Registration and What You Need to Know Before Your Pet’s Surgery
Please read this whole page before bringing an animal to the clinic.
- To make an appointment for surgery call 971-267-2567. Surgeries will be scheduled for Tuesdays, Wednesdays, and Thursdays. Drop-off for dogs scheduled for surgery is at 7:30 a.m., drop-off for cats is at 8:00 a.m.; pick up is between 3:00 and 4:00 p.m. Pets should be acting healthy and eating normally in the days before surgery. Have the following information available when you call to register your pet: your pet’s name, breed, color, age, and list of any medications or medical conditions.
- We can spay or neuter kittens when they weigh 2 pounds — approximately 8-10 weeks old. If you don’t know a kitten’s weight, you may bring the kitten(s) to the Spay/Neuter Clinic on a Tuesday, Wednesday, or Thursday between 9:00 and 4:00 p.m. to be weighed.
Puppies may be spayed or neutered when at least 6 weeks old.
- Our clinic does not have the capacity to treat sick or injured animals. If your pet is sick or injured, please call your regular veterinarian. This clinic provides elective spay/neuter surgery for healthy pets only. See our list of Veterinary Clinics in Yamhill County to find a veterinarian.
- We recommend you obey the Oregon state law that requires all dogs to have a rabies vaccination. If your dog has not had a rabies vaccination, we can administer it at the time of surgery for a charge of $12.00.
- All animals must have food taken away by midnight the night before their scheduled surgery. Make sure water is available to them until the morning of the surgery. Animals three months or younger may have food until 5 a.m.the morning of surgery.
- All animals should be confined the night before surgery to control their access to food. Any animals that remain outside and unconfined will not be admitted for surgery.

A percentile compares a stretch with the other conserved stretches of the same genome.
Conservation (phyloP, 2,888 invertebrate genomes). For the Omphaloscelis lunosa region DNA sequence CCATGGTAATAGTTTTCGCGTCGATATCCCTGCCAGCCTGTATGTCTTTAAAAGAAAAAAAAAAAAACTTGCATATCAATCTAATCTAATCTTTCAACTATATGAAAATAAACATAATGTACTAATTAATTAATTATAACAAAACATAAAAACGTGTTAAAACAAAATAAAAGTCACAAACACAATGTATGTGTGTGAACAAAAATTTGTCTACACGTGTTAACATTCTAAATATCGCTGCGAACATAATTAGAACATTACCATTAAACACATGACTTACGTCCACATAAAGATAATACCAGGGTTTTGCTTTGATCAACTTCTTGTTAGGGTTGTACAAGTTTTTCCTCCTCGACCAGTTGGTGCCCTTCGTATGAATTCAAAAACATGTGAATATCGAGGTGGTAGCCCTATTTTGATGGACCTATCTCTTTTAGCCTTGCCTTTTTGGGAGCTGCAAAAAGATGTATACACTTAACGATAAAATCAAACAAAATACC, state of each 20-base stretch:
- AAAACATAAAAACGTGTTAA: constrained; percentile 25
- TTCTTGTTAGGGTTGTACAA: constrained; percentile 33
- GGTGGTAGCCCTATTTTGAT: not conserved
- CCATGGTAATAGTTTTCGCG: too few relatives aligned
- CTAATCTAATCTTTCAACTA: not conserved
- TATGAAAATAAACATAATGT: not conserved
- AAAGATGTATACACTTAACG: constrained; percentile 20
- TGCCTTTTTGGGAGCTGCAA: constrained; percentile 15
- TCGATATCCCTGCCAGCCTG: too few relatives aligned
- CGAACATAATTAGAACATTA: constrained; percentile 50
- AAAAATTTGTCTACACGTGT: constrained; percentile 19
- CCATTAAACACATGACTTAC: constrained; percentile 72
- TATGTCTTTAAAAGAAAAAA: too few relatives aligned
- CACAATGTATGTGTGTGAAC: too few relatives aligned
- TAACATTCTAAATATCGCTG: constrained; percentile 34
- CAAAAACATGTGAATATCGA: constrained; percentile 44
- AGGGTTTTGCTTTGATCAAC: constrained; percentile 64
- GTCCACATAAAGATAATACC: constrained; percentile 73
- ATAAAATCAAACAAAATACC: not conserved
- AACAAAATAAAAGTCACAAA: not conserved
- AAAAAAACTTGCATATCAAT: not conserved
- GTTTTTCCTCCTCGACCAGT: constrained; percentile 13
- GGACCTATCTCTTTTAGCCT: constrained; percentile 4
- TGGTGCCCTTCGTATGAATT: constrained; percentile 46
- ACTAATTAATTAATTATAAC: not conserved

- If you think your female cat or dog is in heat or pregnant, please still plan to have your cat or dog spayed. An animal that is in heat or pregnant can be safely spayed. However, if your pet is near term, we reserve the right to reschedule the surgery until after delivery.
If the cat or dog is currently nursing, the mother be can returned to her kittens or puppies after surgery and continue nursing.
- At the clinic, all dogs must be on a leash or in a carrier, and all cats must be in a carrier. Place one cat per carrier unless kittens are less than 3 months old; feral cats can be brought in a trap. If you do not have a cat carrier, you may borrow one at the Homeward Bound Pets Shelter at 10601 SE Loop Road, McMinnville. (Shelter is located on the west side of the Hwy 18 bypass, next to the McMinnville Airport and just north of Olde Stone Village.)
- If you completed the registration of your pet(s) by phone, a printed registration form for each animal will be at the clinic on the morning of the scheduled surgery. Please read the registration form carefully to confirm the information, and sign the form to give permission to perform the surgery.
If you were unable to complete the registration prior to the clinic, you will need to fill out a registration form for each animal the morning you bring in your pet(s).
- Payment. Please make your payment prior to or on the morning you bring your animals in for surgery. See Price List for fees. We accept cash, debit cards, and credit cards; we cannot accept checks. Services must be paid for at the time of check-in.
- Discharge. All animals are released the day of surgery and must be picked up between 3:00 and 4:00 p.m. Owners that do not pick up their animal(s) by closing will be charged a $10.00 boarding fee per animal for staying overnight.
- If the charges for the spay/neuter surgery strain your budget, we offer financial assistance to qualified low-income citizens who can document their need.(See Financial Assistance Program to learn more.)
- Plan ahead to have a warm, comfortable space indoors to confine your pets for at least a couple of days while they recover from surgery.
- If your female dog or cat was in heat at the time of surgery, keep her away from intact males for at least two weeks. While she is unable to become pregnant, she might still attract intact males for a short period of time. A recently spayed female can be injured if a male dog attempts to breed with her.